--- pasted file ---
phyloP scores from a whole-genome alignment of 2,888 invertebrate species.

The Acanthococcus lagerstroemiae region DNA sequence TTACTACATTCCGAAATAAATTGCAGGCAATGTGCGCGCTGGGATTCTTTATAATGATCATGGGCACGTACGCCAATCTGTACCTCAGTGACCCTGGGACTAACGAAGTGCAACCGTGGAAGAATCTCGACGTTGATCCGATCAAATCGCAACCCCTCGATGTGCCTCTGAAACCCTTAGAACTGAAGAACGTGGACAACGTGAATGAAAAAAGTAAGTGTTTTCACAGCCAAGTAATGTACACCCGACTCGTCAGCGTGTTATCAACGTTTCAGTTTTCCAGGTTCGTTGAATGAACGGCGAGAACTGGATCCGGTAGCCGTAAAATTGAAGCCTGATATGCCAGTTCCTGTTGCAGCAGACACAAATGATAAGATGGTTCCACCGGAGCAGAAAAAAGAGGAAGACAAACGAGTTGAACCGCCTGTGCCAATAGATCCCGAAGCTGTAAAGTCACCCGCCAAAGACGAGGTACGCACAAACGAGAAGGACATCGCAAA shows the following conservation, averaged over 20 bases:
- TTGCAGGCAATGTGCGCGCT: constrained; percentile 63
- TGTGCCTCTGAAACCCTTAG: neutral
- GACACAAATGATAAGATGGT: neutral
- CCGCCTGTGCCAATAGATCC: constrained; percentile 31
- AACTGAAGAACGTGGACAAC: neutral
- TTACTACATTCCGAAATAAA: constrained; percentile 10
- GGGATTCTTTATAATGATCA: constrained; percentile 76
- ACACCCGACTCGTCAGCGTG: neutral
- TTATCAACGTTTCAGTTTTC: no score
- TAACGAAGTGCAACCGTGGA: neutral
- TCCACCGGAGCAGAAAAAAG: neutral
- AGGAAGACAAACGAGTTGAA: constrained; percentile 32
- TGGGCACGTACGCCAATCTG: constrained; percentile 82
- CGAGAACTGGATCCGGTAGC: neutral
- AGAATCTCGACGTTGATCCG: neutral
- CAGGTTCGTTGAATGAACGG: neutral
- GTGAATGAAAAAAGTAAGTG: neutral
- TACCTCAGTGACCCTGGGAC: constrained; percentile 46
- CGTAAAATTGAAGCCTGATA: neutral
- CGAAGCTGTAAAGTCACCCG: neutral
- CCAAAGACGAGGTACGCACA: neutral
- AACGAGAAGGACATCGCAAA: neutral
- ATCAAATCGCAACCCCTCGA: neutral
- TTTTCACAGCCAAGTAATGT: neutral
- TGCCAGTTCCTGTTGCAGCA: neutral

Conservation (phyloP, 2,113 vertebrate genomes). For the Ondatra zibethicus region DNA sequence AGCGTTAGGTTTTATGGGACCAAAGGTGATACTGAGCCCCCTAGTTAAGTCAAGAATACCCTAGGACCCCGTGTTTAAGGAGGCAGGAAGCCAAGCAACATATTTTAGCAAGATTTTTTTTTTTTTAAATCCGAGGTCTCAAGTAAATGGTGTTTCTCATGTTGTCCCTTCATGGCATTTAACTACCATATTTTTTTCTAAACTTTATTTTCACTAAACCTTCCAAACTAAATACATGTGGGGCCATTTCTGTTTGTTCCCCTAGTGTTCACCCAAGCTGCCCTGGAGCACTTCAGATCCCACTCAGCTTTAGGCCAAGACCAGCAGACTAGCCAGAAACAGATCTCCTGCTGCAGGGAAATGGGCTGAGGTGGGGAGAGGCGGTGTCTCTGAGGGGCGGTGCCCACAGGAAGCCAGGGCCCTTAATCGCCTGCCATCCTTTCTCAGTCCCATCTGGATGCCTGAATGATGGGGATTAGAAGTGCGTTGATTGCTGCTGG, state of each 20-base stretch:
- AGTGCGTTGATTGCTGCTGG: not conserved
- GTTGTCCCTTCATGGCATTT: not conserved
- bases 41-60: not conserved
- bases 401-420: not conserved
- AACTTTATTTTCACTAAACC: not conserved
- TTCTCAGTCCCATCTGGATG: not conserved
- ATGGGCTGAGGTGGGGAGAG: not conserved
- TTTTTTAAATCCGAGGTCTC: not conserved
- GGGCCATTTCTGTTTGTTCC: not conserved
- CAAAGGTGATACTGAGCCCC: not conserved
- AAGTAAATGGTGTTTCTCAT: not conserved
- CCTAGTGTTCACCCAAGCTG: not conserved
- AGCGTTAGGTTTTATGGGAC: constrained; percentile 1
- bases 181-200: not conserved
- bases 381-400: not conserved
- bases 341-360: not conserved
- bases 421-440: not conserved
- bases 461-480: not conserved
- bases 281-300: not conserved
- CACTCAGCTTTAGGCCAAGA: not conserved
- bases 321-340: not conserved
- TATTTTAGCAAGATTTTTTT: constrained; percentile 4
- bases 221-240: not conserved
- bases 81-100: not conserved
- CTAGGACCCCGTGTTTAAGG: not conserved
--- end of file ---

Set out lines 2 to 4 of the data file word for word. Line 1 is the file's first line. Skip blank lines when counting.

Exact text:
The Acanthococcus lagerstroemiae region DNA sequence TTACTACATTCCGAAATAAATTGCAGGCAATGTGCGCGCTGGGATTCTTTATAATGATCATGGGCACGTACGCCAATCTGTACCTCAGTGACCCTGGGACTAACGAAGTGCAACCGTGGAAGAATCTCGACGTTGATCCGATCAAATCGCAACCCCTCGATGTGCCTCTGAAACCCTTAGAACTGAAGAACGTGGACAACGTGAATGAAAAAAGTAAGTGTTTTCACAGCCAAGTAATGTACACCCGACTCGTCAGCGTGTTATCAACGTTTCAGTTTTCCAGGTTCGTTGAATGAACGGCGAGAACTGGATCCGGTAGCCGTAAAATTGAAGCCTGATATGCCAGTTCCTGTTGCAGCAGACACAAATGATAAGATGGTTCCACCGGAGCAGAAAAAAGAGGAAGACAAACGAGTTGAACCGCCTGTGCCAATAGATCCCGAAGCTGTAAAGTCACCCGCCAAAGACGAGGTACGCACAAACGAGAAGGACATCGCAAA shows the following conservation, averaged over 20 bases:
- TTGCAGGCAATGTGCGCGCT: constrained; percentile 63
- TGTGCCTCTGAAACCCTTAG: neutral